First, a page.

The defendant argues that it was error for the trial judge to allow Officer Elder of the NOPD to be qualified as an expert in the field of narcotics. He argues that Elder lacked sufficient training in the field, that Elder's testimony as to distribution was hearsay, and that Edler's detailed account as to use of Talwin was inflammatory and so prejudicial as to be deemed reversible error.

Officer Elder testified that he had spent 6 1/2 years with the NOPD, the last 2 in narcotics. He further testified that he had participated in 150-200 Talwin-related investigations and arrests. Of those, 100 had involved surveillance, and of those hundred, approximately 75, where a subject was using a stash. Although Elder admitted that he had not attended special classes outside his course of study at the police academy, the competency of an expert is based upon "his knowledge of the subject about which he is called to express an opinion." LSA-R.S. 15:466. On the basis of the officer's first-hand experience with Talwin, it cannot be said that the trial court abused its discretion in admitting Elder as an expert witness. In State v. Clay, 408 So.2d 1295 (La. 1982), a police officer of 1 1/2 years experience, who had participated in 30 hashish related arrests, was qualified as an export on the packaging and distribution of marijuana. In State v. Carter, 347 So.2d 236 (La. 1977), two police officers, one of whom had no special training in narcotics, were both accepted as experts. The court stated that:

[s]ince the officers had a great deal of practical experience and knowledge in the techniques and procedures employed in the sale of controlled dangerous substances in the City of New Orleans, the defendant has not demonstrated that the judge abused his discretion in accepting the officers as experts in this area. Carter, at 238.

The defendant next argues that Elder's testimony as to the manner in which Talwin is customarily sold was hearsay and that it was error for the trial judge to admit said testimony over counsel's objection. However, opinion testimony of an expert is admissible when that opinion is based on the expert's special knowledge obtained through training or experience. LSA-R.S. 15:464. In Clay, the court said that "it is well established that a witness may draw inferences from facts personally observed by him.", 408 So.2d at 1299, citing State v. Stewart, 357 So.2d 1111 (La. 1978) and State v. Clark, 340 So.2d 1302 (La. 1976). In the instant case, Officer Elder testified only as to matters based upon his direct observation. He offered no testimony as regards to defendant Washington: no opinion as to Washington's guilt or innocence. See State v. Wheeler, 416 So.2d 78 (La. 1982) and State v. Montana, 421 So.2d 895 (La. 1982), wherein both convictions were reversed because the officer/experts made conclusory statements on the ultimate issue of guilt usurping thereby the jury's functions.

Perhaps the most serious contention offered by the defendant is that Elder's testimony as to the use of Talwin was irrelevant to the offense charged (possession with intent to distribute) and was so inflammatory and prejudicial that it led to his conviction.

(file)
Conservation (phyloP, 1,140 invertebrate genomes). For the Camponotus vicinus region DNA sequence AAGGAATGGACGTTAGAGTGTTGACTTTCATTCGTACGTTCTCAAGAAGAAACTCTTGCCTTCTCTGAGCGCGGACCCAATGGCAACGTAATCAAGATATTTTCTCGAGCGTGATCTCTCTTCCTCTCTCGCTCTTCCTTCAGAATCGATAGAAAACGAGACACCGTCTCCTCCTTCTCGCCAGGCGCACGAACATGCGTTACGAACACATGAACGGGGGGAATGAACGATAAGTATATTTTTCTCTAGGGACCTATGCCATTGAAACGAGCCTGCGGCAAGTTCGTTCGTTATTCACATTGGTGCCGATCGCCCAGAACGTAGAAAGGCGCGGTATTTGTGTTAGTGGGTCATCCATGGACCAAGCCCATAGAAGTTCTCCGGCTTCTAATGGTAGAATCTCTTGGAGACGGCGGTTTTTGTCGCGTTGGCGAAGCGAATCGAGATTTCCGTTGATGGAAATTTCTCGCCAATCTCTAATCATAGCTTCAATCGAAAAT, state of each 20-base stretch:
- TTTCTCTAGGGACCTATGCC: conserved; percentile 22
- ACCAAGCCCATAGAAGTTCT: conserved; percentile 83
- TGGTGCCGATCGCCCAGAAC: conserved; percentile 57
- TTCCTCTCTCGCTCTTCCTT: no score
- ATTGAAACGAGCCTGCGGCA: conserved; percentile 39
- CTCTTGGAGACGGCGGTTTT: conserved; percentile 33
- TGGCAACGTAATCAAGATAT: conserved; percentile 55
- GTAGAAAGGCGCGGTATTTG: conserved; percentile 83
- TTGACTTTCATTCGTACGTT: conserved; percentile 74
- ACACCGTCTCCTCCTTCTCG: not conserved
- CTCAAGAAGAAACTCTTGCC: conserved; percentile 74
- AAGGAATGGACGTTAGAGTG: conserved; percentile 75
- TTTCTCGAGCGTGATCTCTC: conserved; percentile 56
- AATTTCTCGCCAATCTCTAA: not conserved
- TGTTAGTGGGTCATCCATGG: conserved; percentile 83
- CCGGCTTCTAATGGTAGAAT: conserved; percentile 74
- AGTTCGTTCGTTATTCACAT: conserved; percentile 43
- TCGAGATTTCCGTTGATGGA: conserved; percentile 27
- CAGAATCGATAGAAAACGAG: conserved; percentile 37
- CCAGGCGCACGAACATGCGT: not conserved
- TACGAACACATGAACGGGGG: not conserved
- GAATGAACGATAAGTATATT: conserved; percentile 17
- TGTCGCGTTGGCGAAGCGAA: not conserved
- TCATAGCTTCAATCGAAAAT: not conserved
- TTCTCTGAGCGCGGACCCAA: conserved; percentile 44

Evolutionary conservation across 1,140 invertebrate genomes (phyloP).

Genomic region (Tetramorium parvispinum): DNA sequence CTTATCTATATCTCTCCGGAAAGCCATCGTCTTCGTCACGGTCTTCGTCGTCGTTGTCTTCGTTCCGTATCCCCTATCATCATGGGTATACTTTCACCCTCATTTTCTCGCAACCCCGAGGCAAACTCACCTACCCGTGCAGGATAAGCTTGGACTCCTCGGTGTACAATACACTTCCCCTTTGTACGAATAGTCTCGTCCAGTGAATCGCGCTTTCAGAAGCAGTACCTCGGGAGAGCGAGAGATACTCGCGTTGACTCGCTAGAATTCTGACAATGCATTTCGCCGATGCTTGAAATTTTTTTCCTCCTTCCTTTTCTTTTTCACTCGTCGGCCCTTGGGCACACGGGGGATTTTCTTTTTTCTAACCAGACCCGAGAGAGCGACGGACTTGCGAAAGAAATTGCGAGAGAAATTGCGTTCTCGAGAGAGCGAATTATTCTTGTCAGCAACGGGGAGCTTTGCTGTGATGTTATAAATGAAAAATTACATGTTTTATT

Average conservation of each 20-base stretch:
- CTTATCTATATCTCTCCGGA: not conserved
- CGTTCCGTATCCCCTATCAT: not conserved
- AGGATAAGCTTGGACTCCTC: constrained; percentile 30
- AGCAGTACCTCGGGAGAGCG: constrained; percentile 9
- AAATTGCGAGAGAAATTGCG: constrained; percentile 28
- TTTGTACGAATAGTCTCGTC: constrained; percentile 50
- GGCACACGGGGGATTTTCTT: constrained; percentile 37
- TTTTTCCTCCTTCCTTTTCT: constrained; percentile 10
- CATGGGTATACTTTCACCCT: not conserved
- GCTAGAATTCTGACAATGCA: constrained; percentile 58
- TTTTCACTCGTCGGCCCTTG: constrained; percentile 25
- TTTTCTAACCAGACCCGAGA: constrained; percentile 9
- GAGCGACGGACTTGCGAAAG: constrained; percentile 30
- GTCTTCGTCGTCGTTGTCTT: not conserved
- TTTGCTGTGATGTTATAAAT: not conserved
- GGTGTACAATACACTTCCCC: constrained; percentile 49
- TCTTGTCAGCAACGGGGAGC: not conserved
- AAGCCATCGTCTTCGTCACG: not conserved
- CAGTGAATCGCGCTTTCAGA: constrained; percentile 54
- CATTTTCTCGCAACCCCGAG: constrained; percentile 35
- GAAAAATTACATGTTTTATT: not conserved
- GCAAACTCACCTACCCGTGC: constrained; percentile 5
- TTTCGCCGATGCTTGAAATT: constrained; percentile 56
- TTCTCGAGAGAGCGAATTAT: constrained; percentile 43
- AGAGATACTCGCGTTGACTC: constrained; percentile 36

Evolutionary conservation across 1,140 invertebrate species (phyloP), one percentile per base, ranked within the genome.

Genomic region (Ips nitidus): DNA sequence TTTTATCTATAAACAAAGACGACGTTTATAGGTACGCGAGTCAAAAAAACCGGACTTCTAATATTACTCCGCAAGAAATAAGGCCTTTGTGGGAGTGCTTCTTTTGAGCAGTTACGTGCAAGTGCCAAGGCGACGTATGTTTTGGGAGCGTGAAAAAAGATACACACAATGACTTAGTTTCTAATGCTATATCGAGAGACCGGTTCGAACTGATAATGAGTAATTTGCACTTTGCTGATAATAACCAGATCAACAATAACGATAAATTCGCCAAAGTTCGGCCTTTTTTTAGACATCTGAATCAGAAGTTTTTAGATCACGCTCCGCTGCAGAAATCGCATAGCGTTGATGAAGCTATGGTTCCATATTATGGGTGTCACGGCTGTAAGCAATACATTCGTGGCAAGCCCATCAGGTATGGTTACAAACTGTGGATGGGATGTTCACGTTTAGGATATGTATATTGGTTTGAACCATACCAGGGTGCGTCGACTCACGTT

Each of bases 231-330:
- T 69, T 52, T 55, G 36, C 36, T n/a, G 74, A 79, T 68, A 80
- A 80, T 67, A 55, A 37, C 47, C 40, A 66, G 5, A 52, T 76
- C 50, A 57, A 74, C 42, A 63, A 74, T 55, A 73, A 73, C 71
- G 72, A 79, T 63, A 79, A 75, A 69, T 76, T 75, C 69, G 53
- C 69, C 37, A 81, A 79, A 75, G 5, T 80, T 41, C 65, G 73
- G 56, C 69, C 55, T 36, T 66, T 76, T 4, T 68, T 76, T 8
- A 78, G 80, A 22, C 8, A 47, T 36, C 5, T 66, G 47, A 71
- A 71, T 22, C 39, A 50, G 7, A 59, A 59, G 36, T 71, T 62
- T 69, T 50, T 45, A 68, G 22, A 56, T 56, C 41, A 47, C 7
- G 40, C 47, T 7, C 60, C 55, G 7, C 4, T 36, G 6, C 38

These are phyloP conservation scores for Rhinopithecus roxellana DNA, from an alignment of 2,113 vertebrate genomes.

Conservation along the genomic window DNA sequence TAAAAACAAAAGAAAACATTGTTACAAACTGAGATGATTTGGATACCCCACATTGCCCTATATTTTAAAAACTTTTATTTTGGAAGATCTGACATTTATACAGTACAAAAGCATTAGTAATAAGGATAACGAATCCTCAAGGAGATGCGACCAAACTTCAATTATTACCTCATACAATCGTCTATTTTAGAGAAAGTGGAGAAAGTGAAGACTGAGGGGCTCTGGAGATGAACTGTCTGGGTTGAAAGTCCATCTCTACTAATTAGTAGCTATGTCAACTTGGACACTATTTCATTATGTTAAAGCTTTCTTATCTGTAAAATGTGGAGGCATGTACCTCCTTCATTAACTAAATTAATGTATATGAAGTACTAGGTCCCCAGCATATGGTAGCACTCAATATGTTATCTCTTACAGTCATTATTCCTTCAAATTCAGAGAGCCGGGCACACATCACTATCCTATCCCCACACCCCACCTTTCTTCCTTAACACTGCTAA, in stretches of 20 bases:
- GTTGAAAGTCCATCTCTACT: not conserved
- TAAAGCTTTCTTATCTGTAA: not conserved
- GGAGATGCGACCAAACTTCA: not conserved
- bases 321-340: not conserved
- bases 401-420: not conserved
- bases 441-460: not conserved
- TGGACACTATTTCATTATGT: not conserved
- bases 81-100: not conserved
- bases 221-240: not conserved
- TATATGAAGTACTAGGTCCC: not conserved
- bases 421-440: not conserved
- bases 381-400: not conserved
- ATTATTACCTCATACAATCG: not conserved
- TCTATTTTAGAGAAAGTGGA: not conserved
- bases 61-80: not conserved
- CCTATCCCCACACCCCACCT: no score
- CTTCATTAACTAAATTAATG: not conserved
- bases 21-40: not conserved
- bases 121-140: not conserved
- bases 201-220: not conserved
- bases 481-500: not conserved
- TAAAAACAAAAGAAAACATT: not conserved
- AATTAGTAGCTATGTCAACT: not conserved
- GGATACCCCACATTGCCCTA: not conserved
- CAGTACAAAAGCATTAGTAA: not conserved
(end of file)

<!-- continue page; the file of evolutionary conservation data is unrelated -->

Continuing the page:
In the instant case, Officer Elder testified, in pertinent part, as follows:

". . . He'll then tie off his arm. They shoot in numerous places on their bodies. I've spoken to people that have shot into their legs, they've shot into the veins in their neck, females have shot in the veins in their breasts. The majority of people will shoot into veins in their arms until their veins collapse, where they can't shoot into them anymore, so they have to look for new places to shoot. But, the majority of people will shoot in their arms. They'll take a belt, a scarve, or a piece of rubber, a rubber tube and tie off their arm so their veins sticks out more. . . ."

The defendant contends that Elder's testimony, when taken as a whole, created an inference that Washington was a drug user financing his habit through drug sales and that this, in turn, influenced the jury's deliberations and resulted in his conviction.

Without expressly designating a specific assignment of error, Washington, pro se, is essentially challenging the trial court's denial of the defense's motion for mistrial and alternatively, the court's failure to admonish the jury when Elder was permitted to testify as to the use of Talwin.

Prejudicial remarks by a judge or district attorney may result in a mistrial. C.Cr.P. 770. Those by an investigating officer may be the basis for an admonition to the jury. C.Cr.P. 771. In some instances, "a prejudicial remark by an experienced police officer should be viewed with considerable concern as to the fairness of the trial, and may require granting of a mistrial, especially if the remark was precipitated by or should have been anticipated by the district attorney." State v. Douglas, 389 So.2d 1263, 1264 (La. 1980).

In Douglas, it was argued that the testifying officer had implied that the defendant was recently released from Angola and that the testifying officer had therefore made an impermissible reference to other crimes. The Supreme Court concluded that

"[t]he decision as to the necessity of granting a mistrial in these circumstances was left to the sound discretion of the trial court. See State v. Madison, 345 So.2d 485 (La. 1977); State v. Brown, 322 So.2d 211 (La. 1975); State v. Schwartz, 354 So.2d 1332 (La. 1978). The present case does not reveal a manifest abuse of discretion warranting the substitution of our judgment for that of the trial judge who conducted the trial heard the remark, and was in the best position to assess its impact." Douglas at 1266.

In the instant case, Elder's testimony was of questionable relevance and perhaps unnecessarily lurid. Nonetheless, the trial court was in the "best position to assess its impact" and that it was not an abuse of discretion so manifest as to merit reversal.

C.Cr.P. Art. 921

A judgment or ruling shall not be reversed by an appellate court because of any error, defect, irregularity, or variance which does not affect substantial rights of the accused.

To trigger the need for an admonition, "the remark must refer to a crime alleged to have been committed by the defendant." State v. Hayes, 414 So.2d 717, 721 (La. 1982). No direct references to Washington as a user were made by Elder or for that matter, by any of the witnesses or counsel at trial.

Accordingly, for the reasons stated, the conviction and sentence are affirmed.

AFFIRMED.